Ten Reasons Every American Should Know Their Constitution
1. It belongs to you, and the rest of the people. “We the people of the United States, do ordain and
establish this Constitution for the United States of America.” What have you “ordained and established?” If
you won't “own” it, someone else will gladly take over for you, and replace your opinions with theirs.
2. You created it and sustain it. “The people made the Constitution, and the people can unmake it. It is the
creature of their will, and lives only by their will.” Chief Justice John Marshall, in Cohens v. Virginia, (1821).
3. It claims to be the Supreme Law of the Land. “This Constitution, and the Laws of the United States which
shall be made in Pursuance thereof; and all Treaties made, or which shall be made, under the Authority of the
United States, shall be the supreme Law of the Land; . ”Article 6, Clause 2, U.S. Constitution.
“If it be asked, What is the most sacred duty and the greatest source of our security in a Republic? The answer
would be, An inviolable respect for the Constitution and Lawsthe first growing out of the last. A sacred respect
for the constitutional law is the vital principle, the sustaining energy of a free government.” Alexander
Hamilton, Essay in the American Daily Advertiser, 1794.
How can you respect what you do not know?
4. You may have taken an oath to support it, but what does “it” say and mean? “The Senators and
Representatives before mentioned, and the Members of the several State Legislatures, and all executive and
judicial Officers, both of the United States and of the several States, shall be bound by Oath or Affirmation, to
support this Constitution ” Article VI, Clause 3.
5. There are differing views as to what it means, who is right? The 1788 View: “[T]he powers of the federal
government are enumerated; it can only operate in certain cases; it has legislative powers on defined and
limited objects.” James Madison, Speech in the Virginia Ratifying Convention, June 6, 1788. The 2010 view:
“The federal government, yes, can do most anything in this country.” (Former) Rep. Peter Stark (D-CA), Town
Hall Meeting in Hayward, California, July 24, 2010.
6. How else do you put todays headlines in proper context?
Are any of these headlines true? How do you know?
7. The preservation of freedom requires it. “Every government degenerates when trusted to the rulers of the
people alone. The people themselves, therefore, are its only safe depositories. And to render even them safe,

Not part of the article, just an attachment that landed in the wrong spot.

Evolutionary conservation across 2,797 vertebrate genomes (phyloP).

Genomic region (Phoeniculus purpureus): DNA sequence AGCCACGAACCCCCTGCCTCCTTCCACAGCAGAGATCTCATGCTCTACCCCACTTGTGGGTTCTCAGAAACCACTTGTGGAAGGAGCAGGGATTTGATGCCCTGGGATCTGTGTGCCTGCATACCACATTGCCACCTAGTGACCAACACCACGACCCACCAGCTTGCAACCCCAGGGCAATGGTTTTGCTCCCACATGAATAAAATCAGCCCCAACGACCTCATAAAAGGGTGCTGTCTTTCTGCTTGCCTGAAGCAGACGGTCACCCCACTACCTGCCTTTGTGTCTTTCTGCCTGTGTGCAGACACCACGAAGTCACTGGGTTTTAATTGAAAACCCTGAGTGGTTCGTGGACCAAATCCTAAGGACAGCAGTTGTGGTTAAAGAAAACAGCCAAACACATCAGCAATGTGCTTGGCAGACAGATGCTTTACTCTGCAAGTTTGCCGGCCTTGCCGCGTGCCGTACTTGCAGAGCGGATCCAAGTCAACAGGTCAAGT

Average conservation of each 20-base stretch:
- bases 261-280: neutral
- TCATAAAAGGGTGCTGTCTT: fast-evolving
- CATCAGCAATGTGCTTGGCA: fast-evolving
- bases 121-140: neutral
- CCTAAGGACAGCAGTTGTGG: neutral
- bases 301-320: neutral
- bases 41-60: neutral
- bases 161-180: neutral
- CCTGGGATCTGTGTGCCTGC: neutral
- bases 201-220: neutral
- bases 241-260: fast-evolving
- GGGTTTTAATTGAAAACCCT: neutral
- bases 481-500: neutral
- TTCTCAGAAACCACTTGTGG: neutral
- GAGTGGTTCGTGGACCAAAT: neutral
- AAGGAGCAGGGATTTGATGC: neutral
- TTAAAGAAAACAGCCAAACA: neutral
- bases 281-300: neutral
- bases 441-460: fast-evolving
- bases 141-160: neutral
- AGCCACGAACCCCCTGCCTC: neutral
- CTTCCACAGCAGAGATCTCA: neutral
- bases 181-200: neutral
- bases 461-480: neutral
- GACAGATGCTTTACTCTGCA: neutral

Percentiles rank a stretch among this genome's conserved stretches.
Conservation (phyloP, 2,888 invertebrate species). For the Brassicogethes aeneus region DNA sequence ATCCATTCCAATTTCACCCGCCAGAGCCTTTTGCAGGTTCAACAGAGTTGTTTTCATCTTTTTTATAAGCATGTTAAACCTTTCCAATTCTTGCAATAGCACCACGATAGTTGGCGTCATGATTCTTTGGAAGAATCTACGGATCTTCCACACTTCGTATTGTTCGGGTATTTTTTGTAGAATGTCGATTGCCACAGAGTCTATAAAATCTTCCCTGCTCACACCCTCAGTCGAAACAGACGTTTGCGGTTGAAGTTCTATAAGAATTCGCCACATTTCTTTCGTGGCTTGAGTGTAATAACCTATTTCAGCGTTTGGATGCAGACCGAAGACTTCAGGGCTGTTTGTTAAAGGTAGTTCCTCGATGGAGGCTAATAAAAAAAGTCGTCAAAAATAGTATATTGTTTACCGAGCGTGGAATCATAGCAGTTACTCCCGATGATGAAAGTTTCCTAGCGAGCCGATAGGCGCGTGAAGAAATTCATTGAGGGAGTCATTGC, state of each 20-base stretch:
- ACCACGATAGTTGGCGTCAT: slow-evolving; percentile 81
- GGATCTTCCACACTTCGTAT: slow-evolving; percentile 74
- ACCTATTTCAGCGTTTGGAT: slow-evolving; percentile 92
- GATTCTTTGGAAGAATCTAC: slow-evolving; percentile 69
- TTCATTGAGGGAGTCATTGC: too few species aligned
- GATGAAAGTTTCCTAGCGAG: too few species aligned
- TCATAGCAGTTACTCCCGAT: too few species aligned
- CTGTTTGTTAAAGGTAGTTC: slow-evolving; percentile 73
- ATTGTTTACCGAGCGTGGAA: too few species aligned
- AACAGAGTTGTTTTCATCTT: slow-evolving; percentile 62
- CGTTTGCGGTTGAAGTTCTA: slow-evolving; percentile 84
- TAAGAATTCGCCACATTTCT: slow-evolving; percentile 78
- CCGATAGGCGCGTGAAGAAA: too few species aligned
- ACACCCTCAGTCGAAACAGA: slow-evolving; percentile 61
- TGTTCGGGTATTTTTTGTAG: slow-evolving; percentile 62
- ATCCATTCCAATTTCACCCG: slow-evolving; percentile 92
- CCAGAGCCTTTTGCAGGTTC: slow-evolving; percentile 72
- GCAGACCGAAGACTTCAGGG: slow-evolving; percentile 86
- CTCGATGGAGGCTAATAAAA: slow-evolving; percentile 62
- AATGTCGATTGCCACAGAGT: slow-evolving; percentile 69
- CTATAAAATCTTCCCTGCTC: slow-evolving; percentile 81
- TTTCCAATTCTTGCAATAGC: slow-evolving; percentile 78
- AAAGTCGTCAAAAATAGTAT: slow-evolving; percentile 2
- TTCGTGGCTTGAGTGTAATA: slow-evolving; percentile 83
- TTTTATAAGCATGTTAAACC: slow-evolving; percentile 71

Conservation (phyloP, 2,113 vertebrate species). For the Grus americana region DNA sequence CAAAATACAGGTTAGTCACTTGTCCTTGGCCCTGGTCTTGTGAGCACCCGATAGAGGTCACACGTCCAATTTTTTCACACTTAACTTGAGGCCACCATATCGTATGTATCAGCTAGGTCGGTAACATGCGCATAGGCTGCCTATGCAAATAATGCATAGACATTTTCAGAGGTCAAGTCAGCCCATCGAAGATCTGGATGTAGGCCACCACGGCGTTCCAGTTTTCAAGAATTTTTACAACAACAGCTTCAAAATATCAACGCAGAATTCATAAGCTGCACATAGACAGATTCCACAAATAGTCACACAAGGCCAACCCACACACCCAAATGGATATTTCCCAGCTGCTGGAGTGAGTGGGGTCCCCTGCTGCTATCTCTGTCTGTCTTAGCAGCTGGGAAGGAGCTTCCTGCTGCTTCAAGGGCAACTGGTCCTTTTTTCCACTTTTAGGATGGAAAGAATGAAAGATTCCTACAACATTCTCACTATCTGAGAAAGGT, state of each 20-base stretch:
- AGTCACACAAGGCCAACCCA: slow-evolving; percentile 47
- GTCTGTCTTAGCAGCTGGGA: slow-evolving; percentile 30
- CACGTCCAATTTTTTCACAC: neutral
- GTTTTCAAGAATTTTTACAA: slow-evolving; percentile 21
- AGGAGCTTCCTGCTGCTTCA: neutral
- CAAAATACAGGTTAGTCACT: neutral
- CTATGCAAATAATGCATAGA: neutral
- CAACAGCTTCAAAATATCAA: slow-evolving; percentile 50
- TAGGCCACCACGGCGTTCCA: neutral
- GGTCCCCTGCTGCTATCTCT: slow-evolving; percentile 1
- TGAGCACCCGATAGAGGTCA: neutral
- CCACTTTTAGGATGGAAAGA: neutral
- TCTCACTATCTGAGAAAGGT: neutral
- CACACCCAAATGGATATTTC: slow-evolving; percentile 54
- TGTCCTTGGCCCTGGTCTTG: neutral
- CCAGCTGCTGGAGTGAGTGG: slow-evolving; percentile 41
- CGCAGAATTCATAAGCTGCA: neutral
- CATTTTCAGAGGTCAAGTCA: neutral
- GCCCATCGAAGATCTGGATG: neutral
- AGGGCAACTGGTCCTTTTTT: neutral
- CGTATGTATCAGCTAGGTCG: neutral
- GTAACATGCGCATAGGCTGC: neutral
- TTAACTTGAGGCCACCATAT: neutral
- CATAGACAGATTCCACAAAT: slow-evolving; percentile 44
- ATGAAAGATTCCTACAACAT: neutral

their minds must be improved ” Thomas Jefferson, Notes on the State of Virginia, 1781.
One way to improve your mind is to read and study your countrys foundational documents. The Supreme
Court says the Constitution is the body of our laws while the Declaration of Independence is the spirit of those
laws. You must study them both, they are inseperable.
8. A republic is not self-sustaining, it must be “kept” as Dr. Franklin admonished on 17 Sept 1787. “A
republic, Madam, if you can keep it.”
“The preservation of the sacred fire of liberty, and the destiny of the republican model of government, are
justly considered deeply, perhaps as finally, staked on the experiment entrusted to the hands of the American
people.” George Washington, First Inaugural Address, 1789.
9. The Founders expected you to know it. “Every member of the State ought diligently to read and to study
the constitution and teach the rising generation to be free. By knowing their rights, they will sooner perceive
when they are violated, and be the better prepared to defend and assert them.” Future Federalist writer and
first Chief Justice of the Supreme Court, John Jay, (Charge to the Grand Jury of Ulster County, 1777. Jay was
talking about the New York State Constitution, but the sentiment is true of the U.S. Constitution which
10. Posterity depends on our knowing and keeping the Constitution “operating.” “and secure the
blessings of liberty to ourselves and our posterity”
“O Posterity! You will never know how much it cost the present Generation to preserve your Freedom! I hope
you will make good use of it. If you do not, I shall repent in Heaven, that I ever took half the Pains to preserve
How can we “make good use of it” if we do not know what it says, what it means, and how it works?
The good news is that studying and learning the U.S. Constitution is as easy as surfing to You Tube where
numerous course videos await, taking a Hillsdale College free online course, reading a good guide book like
the Heritage Guide to the Constitution, taking free online quizzes, or, yes, even taking a seminar presented by
Constitution Leadership Initiative.
About the Author:
Gary Porter is Executive Director of the Constitution Leadership Initiative, Inc., a project to inform Americans
about the Founders view of their Constitution. Comments on this essay and ideas for future essays should be
sent to firstname.lastname@example.org.
- “NSA eavesdropping program ruled unconstitutional.”
- “Supreme Court rules Obamacare individual mandate constitutional.”
- “DOJ Claims International Treaties Trump the U.S. Constitution”
- “Drug Dogs Sniff Is An Unconstitutional Search”
- “Presidents actions unconstitutional, say Republicans”